Further, word lengths are there for a reason. If you are unable to write a long enough paper, you have not done enough research, you didn't pick a strong enough thesis topic/question, or you haven't given yourself enough time to think about the topic - or you are just plain rushing the writing phase. Similarly, if you are unable to get the paper in under the maximum, you might need more editing or clearer thought - or, more likely, you have not picked a narrow enough thesis. It is far better to cover fewer things and do it very well than to try to cover everything and have to do it in shallow strokes. No paper can tell the prof everything you know in the world, so don't attempt it.

I do appreciate brevity and conciseness, but I also want to see the significance of the points you raise - give them time to gestate, stick to your strongest points, and cut away the fat as needed.

This relates to another tip for students - don't spend the first page or two wandering around the issue and talking yourself into an argument. This is very common for academic writers, and totally fine if that's what you need to do, but I, the reader, shouldn't see it. Do it if you must, and then cut ruthlessly if need be.

As to general content, try to sense what the educational purpose of the assignment is and do it. I don't recommend people rely on their ability to psyche out the prof, but it is central to (1) read the instructions, (2) consider the instructions, and (3) fulfill the instructions. And lead the prof through the stages carefully. Also, consider the instructions in the context of the class. What I mean is, consider the essay as if it were an exam question - the prof wants to see what you have learned, and what you know or have researched, so make sure that is the bulk of your paper. When using terms, show that you know what they mean. Use your research to display your prowess in the course focus. And make sure you are doing every part of the assignment. Never spend too much of your paper just regurgitating long quotes, but put them in your own words, and exhibit your own thought. Show us you have learned something, and we're much happier.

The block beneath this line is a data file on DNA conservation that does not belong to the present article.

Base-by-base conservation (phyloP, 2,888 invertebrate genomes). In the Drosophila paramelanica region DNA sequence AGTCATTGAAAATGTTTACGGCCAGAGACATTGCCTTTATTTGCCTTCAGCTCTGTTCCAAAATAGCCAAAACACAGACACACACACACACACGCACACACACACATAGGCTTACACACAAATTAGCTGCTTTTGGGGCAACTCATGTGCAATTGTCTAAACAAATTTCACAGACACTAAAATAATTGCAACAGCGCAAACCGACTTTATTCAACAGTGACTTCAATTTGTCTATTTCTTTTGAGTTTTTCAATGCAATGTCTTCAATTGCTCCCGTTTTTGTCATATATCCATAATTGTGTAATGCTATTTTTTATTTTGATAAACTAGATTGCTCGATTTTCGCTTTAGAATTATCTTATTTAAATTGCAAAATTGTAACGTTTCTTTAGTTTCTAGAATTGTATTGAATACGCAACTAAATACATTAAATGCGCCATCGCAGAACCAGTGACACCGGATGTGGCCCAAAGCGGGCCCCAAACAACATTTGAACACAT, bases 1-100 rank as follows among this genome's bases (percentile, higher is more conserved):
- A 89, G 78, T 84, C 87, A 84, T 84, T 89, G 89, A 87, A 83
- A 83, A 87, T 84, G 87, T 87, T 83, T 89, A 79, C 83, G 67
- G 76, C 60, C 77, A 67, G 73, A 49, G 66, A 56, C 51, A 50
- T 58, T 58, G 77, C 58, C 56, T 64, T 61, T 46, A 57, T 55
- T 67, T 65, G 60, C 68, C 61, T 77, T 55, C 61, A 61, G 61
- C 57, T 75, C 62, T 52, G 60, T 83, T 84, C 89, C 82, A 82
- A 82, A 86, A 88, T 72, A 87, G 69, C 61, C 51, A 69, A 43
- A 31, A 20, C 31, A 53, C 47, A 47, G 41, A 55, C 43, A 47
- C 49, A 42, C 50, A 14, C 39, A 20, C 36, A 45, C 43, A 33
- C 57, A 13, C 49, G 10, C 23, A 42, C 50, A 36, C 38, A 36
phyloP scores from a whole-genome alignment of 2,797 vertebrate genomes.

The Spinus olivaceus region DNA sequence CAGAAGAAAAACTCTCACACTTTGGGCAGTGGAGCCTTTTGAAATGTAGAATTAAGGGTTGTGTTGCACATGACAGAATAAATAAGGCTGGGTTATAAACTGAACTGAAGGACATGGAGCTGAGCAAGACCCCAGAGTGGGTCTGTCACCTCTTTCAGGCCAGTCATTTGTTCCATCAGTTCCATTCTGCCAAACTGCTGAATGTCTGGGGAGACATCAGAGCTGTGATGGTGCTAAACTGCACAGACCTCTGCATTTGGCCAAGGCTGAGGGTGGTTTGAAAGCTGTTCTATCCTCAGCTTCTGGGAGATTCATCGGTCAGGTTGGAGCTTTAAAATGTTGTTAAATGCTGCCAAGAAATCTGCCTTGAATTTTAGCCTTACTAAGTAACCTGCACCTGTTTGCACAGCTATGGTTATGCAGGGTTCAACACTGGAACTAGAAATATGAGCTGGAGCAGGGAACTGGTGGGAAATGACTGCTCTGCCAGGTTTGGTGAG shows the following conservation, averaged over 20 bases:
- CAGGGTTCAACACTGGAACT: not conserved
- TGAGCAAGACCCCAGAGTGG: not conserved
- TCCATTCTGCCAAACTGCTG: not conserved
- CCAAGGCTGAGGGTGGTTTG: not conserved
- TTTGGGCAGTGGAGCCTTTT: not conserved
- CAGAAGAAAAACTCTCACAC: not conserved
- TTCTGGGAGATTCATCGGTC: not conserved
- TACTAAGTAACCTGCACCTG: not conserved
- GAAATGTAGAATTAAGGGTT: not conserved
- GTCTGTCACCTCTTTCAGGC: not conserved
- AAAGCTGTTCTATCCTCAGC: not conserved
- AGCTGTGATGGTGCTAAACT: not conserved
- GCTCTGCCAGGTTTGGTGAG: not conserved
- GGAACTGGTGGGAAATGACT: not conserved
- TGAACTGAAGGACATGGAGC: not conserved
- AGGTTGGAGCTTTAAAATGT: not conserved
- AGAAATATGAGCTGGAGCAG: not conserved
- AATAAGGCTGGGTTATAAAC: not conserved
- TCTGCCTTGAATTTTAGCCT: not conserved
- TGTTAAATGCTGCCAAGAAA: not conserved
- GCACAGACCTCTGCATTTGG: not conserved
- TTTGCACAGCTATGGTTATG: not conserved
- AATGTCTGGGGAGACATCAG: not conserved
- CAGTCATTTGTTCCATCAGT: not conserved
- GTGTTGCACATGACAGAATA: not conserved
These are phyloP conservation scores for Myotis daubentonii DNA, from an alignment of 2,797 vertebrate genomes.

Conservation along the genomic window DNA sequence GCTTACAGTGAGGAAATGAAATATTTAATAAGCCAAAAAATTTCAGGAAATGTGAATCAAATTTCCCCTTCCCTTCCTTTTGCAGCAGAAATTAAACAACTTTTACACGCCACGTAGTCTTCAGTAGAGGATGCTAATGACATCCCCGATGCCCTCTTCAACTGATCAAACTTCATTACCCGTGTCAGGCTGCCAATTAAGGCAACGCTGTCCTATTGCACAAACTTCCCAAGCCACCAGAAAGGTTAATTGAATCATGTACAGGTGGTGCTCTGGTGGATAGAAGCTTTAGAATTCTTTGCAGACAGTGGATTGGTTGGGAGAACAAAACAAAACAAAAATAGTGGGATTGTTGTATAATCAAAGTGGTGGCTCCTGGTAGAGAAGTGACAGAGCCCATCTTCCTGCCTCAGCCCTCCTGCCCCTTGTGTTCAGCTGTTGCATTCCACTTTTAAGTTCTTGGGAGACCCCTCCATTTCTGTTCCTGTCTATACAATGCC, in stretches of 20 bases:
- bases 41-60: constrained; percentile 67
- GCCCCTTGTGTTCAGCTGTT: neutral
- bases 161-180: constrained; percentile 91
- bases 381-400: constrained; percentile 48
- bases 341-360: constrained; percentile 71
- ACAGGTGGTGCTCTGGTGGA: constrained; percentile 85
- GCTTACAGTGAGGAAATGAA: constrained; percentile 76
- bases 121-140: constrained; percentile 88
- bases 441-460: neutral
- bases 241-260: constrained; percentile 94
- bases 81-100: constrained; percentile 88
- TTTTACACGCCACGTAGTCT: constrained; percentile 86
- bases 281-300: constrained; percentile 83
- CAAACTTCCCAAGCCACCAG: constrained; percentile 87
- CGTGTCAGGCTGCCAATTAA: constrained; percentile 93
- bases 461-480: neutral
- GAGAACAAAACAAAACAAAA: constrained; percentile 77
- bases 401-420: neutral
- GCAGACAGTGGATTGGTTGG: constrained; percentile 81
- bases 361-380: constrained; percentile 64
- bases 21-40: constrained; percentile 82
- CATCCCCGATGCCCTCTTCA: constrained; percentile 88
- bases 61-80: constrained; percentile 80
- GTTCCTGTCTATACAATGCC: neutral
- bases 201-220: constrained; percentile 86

Finally, give each stage adequate time and attention. The conceptual stage, the research phase, the writing process and the editing work all need to be done well to produce a quality paper. Scrimp on one, or don't leave enough time to do all of them, and the paper will suffer. And don't crowd them - researching while writing at the same time, for example, can lead to accidental plagiarism, which is so not worth it. Trust me.

So, those are my learned tidbits from marking undergraduate papers, and maybe they will be useful for all writers - or not. There are other things, such as "if being a day late will produce a better paper, take the late penalty," or "provide a reference everywhere I might ask how did you know that?", but those things are idiosyncratic. In general, be clear, concise and do your job - whatever that is for that particular paper, along with the universal goal of communicating effectively.

In any case, back to marking... Sigh.

Have a good Wednesday, folks!